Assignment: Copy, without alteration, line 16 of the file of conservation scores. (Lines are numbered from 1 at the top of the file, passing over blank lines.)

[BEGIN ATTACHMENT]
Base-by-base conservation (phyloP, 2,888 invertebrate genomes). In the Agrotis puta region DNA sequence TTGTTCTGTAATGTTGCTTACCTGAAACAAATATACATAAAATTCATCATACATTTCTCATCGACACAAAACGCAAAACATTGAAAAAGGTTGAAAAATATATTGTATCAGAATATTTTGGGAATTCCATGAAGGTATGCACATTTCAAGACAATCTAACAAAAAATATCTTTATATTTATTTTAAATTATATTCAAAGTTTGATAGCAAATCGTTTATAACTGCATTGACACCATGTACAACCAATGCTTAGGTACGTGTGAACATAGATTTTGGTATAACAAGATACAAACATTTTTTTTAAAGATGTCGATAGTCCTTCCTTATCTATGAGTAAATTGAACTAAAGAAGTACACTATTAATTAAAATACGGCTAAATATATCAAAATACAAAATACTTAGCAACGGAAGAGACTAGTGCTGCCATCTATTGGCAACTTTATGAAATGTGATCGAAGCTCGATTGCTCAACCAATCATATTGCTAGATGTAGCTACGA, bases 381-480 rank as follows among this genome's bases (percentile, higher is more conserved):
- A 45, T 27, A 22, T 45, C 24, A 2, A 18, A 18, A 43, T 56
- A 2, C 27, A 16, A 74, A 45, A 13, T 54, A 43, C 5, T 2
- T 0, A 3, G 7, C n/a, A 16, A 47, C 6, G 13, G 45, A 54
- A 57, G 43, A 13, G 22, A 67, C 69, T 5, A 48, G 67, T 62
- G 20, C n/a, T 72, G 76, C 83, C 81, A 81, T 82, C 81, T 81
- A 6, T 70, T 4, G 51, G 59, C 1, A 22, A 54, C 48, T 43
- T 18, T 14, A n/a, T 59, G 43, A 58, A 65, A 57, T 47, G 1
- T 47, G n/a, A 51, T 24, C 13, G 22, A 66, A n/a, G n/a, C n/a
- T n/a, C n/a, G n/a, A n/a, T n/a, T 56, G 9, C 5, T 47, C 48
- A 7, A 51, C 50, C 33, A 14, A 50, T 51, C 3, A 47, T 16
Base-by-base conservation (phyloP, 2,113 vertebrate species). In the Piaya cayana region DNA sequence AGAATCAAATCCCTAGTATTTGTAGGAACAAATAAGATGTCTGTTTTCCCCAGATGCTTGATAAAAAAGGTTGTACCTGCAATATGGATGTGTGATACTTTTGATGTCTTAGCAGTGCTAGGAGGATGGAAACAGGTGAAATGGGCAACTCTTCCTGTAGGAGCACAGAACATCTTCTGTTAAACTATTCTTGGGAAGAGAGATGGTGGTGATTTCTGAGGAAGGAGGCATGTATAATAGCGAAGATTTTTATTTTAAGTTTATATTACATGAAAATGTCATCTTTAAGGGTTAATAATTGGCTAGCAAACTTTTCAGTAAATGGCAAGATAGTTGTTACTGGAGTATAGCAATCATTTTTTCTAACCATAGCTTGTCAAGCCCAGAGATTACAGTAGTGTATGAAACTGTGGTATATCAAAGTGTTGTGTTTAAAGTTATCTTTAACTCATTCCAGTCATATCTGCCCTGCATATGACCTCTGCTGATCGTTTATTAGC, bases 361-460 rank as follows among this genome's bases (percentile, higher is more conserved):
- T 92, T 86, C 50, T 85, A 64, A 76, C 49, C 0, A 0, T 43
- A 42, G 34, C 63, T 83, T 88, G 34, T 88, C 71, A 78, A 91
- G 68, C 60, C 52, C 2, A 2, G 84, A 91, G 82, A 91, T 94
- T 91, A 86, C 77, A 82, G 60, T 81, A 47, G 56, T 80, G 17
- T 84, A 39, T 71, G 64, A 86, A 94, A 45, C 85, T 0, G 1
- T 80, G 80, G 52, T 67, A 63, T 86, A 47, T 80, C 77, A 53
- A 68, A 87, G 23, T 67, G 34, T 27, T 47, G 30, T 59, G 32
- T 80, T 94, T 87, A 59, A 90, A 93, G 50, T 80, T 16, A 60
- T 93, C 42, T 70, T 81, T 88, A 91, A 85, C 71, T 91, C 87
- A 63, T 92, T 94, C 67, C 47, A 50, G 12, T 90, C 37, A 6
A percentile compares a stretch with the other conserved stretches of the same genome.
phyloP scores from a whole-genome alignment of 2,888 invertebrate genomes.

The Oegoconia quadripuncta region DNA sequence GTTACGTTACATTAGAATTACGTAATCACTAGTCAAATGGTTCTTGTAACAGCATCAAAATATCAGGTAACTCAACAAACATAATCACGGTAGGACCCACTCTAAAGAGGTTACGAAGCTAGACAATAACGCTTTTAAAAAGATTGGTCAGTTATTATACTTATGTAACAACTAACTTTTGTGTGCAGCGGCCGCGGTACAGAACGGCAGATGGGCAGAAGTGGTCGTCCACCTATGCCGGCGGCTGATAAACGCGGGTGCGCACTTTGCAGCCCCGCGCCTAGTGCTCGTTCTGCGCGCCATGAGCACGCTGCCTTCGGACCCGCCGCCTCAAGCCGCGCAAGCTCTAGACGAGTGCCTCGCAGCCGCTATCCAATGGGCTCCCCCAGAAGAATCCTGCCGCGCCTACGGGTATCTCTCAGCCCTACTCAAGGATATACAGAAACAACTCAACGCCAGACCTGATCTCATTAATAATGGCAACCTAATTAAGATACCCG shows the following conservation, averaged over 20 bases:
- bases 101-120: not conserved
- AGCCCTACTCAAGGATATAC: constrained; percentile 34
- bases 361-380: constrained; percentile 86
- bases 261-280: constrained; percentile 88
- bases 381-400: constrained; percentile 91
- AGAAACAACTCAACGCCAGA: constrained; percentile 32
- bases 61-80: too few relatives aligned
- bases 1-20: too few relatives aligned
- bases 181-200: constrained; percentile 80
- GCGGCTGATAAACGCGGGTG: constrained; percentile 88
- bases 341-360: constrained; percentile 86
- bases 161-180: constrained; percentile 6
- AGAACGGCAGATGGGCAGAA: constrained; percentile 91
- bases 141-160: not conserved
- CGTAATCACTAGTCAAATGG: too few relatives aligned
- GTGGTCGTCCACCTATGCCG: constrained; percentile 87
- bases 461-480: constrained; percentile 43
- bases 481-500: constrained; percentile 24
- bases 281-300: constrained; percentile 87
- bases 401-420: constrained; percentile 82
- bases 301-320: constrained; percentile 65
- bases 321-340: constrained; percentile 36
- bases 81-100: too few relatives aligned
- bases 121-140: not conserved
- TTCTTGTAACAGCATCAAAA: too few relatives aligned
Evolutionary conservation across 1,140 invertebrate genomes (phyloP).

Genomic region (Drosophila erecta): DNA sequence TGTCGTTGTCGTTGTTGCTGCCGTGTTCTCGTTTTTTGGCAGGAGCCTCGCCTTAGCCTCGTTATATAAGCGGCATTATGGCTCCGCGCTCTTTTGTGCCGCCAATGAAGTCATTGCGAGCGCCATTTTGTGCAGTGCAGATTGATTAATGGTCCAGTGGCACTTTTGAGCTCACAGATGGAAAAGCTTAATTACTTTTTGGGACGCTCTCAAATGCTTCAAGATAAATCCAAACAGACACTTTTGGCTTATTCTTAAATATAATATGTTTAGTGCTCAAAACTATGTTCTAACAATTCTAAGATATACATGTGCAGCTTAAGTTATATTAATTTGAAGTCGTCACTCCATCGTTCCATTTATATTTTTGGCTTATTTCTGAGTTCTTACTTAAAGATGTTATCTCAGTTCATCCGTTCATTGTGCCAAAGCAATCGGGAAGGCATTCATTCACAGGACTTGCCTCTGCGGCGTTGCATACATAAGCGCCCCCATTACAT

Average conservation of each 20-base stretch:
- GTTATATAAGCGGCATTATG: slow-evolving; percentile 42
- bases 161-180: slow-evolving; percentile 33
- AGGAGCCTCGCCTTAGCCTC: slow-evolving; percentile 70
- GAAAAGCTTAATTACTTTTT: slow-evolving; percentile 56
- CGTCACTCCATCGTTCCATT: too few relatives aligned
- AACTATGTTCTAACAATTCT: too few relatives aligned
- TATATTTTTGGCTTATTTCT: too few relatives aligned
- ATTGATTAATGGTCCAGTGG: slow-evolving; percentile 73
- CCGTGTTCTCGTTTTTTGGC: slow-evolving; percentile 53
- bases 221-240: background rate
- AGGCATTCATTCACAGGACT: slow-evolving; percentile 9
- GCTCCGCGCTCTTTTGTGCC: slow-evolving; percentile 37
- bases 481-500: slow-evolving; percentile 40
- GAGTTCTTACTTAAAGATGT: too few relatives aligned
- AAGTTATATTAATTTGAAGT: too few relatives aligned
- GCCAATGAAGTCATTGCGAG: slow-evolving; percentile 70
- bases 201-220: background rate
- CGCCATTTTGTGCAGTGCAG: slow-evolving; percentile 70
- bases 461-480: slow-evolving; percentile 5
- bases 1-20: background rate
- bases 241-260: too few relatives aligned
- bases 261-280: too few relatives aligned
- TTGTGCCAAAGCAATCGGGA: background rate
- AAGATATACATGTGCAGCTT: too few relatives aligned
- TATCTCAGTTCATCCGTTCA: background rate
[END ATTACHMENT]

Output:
- T 91, A 86, C 77, A 82, G 60, T 81, A 47, G 56, T 80, G 17